The planning committee’s arguments were basically the same as last time: The tallest building would be too tall, would be of “insufficient high design quality”, would “not have a wholly positive impact on the townscape”, and “the public benefits would be insufficient to outweigh those harms.”
And although the committee recognised that “slightly more affordable housing floorspace is proposed than currently exists”, it felt that “the proposals would result in the loss of social rented homes within the borough”, which indicates that the committee considered 20 bedsits for 20 persons to be more valuable than nine larger flats which would provide more individuals with social housing.
In a rather unusual addition to the decision, the committee basically states that the planning inspector’s appeal decision in June 2017 did not carry much weight and should not have been used as a guideline by the developer when the new revised plans were made: “Although the appeal decision was material, the committee did not consider that the weight attached to the appeal decision and the public benefits of the scheme were sufficient material considerations to grant planning permission.”
The planning inspector wrote in his decision that he saw no reason to object to the height, size or design of the project, and he welcomed the public amenities it would result in. He concluded that the character, appearance and design of the project would be “a convincing ensemble” that would comply with the policies for such matters in the London Plan, the national planning policy framework and the council’s consolidated local plan. However, he still dismissed the developer’s appeal as he felt that it should be financially possible to provide an element of social housing on site or at least within the borough to compensate the loss of the 20 bedsits in Royston Court. He therefore advised the developer to have another look at the plan and try to solve this hurdle.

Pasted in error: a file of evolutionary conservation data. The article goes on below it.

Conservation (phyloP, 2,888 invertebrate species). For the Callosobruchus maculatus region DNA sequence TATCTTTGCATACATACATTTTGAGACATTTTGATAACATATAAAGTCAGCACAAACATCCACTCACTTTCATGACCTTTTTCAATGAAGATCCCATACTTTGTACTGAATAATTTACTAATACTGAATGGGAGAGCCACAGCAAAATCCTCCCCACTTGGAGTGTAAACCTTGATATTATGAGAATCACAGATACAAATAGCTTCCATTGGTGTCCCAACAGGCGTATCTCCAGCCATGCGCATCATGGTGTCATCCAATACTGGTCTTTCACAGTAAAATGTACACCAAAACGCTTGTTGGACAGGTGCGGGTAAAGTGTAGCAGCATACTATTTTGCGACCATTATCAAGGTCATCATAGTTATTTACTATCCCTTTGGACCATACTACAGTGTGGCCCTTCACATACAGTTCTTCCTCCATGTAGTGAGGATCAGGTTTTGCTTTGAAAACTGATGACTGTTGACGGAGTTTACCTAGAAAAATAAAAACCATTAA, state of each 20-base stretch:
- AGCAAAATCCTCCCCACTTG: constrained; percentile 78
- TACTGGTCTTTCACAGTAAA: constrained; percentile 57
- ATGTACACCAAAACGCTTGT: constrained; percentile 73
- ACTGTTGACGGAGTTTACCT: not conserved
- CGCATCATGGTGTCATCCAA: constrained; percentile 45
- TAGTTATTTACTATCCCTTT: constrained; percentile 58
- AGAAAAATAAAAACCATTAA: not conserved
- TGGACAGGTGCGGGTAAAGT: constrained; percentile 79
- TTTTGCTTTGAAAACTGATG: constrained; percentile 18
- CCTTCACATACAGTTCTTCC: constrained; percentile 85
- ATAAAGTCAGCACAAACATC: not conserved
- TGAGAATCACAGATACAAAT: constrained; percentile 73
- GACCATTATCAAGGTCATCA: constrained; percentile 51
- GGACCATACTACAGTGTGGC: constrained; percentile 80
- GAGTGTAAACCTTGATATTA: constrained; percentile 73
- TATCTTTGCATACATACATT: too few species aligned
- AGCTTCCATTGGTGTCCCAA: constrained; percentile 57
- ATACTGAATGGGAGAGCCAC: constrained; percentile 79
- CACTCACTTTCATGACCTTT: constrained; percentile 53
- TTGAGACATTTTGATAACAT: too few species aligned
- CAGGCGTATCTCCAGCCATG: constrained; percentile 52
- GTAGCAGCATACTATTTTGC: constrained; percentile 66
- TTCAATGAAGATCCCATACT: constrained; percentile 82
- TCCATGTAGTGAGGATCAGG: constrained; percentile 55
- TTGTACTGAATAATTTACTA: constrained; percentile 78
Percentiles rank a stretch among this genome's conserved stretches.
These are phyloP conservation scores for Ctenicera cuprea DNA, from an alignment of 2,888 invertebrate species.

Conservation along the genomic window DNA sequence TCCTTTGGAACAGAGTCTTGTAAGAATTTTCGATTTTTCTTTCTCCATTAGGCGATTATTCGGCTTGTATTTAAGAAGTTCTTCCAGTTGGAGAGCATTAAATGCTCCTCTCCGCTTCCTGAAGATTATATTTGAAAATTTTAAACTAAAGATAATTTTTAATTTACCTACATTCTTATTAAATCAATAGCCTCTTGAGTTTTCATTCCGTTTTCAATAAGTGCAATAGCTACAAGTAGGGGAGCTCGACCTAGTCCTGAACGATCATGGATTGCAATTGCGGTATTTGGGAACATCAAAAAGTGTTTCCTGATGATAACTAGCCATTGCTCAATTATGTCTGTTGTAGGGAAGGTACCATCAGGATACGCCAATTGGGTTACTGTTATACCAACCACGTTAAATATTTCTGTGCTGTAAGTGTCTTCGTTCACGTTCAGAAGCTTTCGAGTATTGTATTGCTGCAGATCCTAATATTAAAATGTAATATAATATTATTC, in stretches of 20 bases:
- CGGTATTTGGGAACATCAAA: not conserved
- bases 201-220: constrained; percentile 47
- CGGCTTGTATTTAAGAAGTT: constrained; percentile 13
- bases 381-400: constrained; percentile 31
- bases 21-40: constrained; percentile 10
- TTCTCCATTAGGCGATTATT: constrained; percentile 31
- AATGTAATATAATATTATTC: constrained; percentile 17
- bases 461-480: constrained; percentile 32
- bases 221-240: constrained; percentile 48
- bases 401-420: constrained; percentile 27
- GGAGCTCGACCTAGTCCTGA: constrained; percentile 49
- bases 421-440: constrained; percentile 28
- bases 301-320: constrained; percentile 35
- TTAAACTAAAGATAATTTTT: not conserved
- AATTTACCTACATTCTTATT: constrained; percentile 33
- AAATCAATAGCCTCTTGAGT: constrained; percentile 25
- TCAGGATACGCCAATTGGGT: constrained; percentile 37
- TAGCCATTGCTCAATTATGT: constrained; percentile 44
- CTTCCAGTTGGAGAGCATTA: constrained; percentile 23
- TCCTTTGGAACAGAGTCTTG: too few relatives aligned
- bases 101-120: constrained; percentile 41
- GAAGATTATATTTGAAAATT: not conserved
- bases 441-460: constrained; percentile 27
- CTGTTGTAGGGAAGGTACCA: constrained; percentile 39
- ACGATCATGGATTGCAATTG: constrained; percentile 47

The developer’s solution was to revise the plans and submit a new application in early September 2017 where one of the planned resident buildings along Kensington Church Street would be changed into nine socially rented flats that could house 25-35 persons.
In accordance with the rules for major applications, the application has now been forwarded to the London mayor, Sadiq Khan, for consideration. He can either choose not to intervene, in which case the planning committee’s decision stands, or he can overrule the council and grant the developer planning permission.
Last time, the then London mayor, Boris Johnson, decided not to intervene, and his decision came 2½ months after the council refusal. If that time schedule is anything to go by, a decision from Khan could come in mid April. But this year we have local elections on 3 May, and the pre-election purdah begins 27 March. During purdah most political decisions are put on hold, although the rules state that planning application decisions can be made. So, unless Kahn decides very quickly, before mid March, his decision is likely to be delayed to late May or June.
Should Kahn decide not to intervene, and thereby let the planning committee’s refusal stand, the developer may once again appeal to the Planning Inspectorate.
This story is far from over…